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Many of the grunts of the 3rd Battalion, 8th Marines say they don’t know why they’re still trudging through the garbage-filled streets of Port-au-Prince, Haiti. The severe poverty behind the filthy streets also has contributed to the instability the Marines are fighting against. Here, a Haitian man looks for clothes in a garbage pile.
Many of the grunts of the 3rd Battalion, 8th Marines say they don’t know why they’re still trudging through the garbage-filled streets of Port-au-Prince, Haiti. The severe poverty behind the filthy streets also has contributed to the instability the Marines are fighting against. Here, a Haitian man looks for clothes in a garbage pile. (Sandra Jontz / S&S)
Many of the grunts of the 3rd Battalion, 8th Marines say they don’t know why they’re still trudging through the garbage-filled streets of Port-au-Prince, Haiti. The severe poverty behind the filthy streets also has contributed to the instability the Marines are fighting against. Here, a Haitian man looks for clothes in a garbage pile.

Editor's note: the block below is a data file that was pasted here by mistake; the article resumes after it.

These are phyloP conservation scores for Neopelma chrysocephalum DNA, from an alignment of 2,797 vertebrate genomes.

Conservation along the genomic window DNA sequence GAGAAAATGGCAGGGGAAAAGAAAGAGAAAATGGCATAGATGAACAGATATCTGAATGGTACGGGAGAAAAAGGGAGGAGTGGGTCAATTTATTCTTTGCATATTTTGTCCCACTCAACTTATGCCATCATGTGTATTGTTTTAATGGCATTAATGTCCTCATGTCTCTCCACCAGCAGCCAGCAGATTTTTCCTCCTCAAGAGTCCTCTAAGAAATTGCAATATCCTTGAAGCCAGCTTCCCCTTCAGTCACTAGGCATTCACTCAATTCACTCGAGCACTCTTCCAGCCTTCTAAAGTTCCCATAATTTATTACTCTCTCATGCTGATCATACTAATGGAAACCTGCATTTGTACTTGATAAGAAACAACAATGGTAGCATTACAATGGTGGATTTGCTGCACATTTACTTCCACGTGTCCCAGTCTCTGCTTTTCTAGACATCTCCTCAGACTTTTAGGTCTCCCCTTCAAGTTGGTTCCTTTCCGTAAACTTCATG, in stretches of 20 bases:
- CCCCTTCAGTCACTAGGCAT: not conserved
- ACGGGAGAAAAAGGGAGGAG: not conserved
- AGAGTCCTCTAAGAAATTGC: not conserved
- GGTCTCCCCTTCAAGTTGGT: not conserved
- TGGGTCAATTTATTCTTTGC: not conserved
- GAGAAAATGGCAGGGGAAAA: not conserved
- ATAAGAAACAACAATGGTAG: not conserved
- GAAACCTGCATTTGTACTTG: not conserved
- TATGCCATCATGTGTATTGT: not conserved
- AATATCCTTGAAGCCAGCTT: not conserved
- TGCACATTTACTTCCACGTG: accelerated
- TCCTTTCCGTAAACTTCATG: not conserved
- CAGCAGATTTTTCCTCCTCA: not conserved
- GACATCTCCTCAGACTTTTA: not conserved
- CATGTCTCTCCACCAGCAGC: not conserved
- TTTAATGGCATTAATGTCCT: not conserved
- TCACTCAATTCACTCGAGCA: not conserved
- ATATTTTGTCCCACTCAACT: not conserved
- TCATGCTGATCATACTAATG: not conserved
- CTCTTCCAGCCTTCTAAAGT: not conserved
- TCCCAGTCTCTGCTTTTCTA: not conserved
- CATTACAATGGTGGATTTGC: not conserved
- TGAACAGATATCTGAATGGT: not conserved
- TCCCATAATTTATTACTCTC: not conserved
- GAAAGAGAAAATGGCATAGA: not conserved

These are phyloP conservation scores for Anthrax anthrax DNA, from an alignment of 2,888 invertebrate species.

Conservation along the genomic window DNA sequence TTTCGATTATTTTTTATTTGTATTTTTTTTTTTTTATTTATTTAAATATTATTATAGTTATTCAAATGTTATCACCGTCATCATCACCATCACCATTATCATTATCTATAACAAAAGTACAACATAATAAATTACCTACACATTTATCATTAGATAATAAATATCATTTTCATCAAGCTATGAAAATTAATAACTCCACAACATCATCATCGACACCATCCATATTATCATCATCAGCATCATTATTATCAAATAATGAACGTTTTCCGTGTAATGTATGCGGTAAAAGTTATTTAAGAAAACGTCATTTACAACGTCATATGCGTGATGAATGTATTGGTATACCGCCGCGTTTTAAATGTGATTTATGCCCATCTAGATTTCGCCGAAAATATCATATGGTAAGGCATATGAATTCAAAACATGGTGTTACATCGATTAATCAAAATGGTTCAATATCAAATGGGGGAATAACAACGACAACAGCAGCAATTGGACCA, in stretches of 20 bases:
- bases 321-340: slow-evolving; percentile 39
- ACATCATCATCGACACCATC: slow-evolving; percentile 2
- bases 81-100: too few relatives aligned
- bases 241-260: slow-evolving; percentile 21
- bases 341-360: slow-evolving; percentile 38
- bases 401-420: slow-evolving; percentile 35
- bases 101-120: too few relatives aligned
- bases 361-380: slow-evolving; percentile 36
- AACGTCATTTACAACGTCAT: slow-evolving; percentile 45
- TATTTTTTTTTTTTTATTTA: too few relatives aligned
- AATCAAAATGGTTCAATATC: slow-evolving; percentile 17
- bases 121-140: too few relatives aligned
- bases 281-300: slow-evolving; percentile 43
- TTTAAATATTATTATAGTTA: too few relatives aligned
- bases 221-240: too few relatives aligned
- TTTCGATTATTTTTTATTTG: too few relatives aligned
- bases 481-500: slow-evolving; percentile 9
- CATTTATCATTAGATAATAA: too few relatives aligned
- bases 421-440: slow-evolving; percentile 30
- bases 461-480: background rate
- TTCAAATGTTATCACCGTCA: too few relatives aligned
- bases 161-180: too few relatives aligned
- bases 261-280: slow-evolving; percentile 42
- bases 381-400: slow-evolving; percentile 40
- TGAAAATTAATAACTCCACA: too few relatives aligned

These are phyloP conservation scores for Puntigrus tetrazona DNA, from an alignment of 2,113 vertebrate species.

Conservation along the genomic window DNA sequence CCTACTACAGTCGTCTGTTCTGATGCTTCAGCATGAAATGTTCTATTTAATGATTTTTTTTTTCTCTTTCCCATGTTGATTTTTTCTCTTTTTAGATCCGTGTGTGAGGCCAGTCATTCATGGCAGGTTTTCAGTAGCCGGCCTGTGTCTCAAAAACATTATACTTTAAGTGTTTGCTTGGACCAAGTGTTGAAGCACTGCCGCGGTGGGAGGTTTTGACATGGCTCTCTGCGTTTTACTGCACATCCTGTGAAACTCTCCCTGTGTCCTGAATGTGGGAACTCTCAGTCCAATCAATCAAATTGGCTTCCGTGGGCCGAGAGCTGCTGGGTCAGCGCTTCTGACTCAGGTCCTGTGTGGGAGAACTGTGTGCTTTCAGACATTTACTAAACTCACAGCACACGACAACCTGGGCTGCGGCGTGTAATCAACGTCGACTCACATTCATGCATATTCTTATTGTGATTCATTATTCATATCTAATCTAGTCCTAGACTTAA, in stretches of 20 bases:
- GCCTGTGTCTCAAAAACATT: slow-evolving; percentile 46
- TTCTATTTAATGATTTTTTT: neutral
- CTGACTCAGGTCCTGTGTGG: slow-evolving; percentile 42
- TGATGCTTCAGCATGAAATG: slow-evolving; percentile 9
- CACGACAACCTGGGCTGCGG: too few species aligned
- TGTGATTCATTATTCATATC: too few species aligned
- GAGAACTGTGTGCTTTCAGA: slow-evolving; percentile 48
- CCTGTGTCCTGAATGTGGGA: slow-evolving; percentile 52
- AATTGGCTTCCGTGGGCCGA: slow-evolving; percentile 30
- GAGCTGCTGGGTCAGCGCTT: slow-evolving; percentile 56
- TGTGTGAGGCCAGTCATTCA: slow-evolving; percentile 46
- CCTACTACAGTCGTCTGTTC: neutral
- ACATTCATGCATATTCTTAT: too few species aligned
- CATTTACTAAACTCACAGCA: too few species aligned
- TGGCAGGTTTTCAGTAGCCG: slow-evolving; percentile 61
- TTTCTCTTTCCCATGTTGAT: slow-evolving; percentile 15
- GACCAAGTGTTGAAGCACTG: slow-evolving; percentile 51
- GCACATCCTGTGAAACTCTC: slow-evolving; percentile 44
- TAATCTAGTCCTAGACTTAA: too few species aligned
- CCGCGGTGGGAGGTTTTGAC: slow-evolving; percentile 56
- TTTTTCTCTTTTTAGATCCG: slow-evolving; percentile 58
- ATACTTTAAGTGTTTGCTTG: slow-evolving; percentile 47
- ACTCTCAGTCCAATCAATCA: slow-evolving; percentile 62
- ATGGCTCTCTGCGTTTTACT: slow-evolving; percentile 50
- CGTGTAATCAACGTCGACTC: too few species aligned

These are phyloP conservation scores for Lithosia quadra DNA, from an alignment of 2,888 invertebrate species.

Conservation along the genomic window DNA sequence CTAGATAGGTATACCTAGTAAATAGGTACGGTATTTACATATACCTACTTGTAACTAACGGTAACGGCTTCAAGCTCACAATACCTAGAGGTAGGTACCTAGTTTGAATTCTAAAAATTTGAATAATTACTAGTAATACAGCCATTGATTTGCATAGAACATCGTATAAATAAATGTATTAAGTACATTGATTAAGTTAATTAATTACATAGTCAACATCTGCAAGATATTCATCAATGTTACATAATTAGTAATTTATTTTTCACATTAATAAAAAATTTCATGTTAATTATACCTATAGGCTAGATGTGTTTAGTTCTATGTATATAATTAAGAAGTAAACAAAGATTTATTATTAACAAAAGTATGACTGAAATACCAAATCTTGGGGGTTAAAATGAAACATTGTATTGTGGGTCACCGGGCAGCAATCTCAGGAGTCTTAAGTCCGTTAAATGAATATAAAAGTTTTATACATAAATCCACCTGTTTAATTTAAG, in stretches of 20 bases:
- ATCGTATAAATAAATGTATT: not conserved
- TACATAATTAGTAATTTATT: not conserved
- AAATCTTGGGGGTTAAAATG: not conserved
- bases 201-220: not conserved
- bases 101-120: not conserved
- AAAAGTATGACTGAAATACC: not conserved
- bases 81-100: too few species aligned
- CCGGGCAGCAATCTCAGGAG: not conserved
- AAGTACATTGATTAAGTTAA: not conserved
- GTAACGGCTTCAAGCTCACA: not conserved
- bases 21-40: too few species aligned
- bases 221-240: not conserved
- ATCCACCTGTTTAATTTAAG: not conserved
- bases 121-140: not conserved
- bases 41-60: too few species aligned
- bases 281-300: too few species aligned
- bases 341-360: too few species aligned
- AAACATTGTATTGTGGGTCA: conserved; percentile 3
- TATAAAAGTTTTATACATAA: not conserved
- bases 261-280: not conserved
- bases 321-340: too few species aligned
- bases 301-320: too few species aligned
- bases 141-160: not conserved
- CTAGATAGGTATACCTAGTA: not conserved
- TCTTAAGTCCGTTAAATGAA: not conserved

Many of the grunts of the 3rd Battalion, 8th Marines say they don’t know why they’re still trudging through the garbage-filled streets of Port-au-Prince, Haiti. The severe poverty behind the filthy streets also has contributed to the instability the Marines are fighting against. Here, a Haitian man looks for clothes in a garbage pile. (Sandra Jontz / S&S)
One of the main missions of the Marines deployed to Haiti is to provide “presence patrols,” both on foot and in vehicles, through the nation’s streets. The patrols provide a constant reminder to the Haitian people that the Marines still are watching over their activities, in search of criminals, illegal weapons and drugs.
One of the main missions of the Marines deployed to Haiti is to provide “presence patrols,” both on foot and in vehicles, through the nation’s streets. The patrols provide a constant reminder to the Haitian people that the Marines still are watching over their activities, in search of criminals, illegal weapons and drugs. (Sandra Jontz / S&S)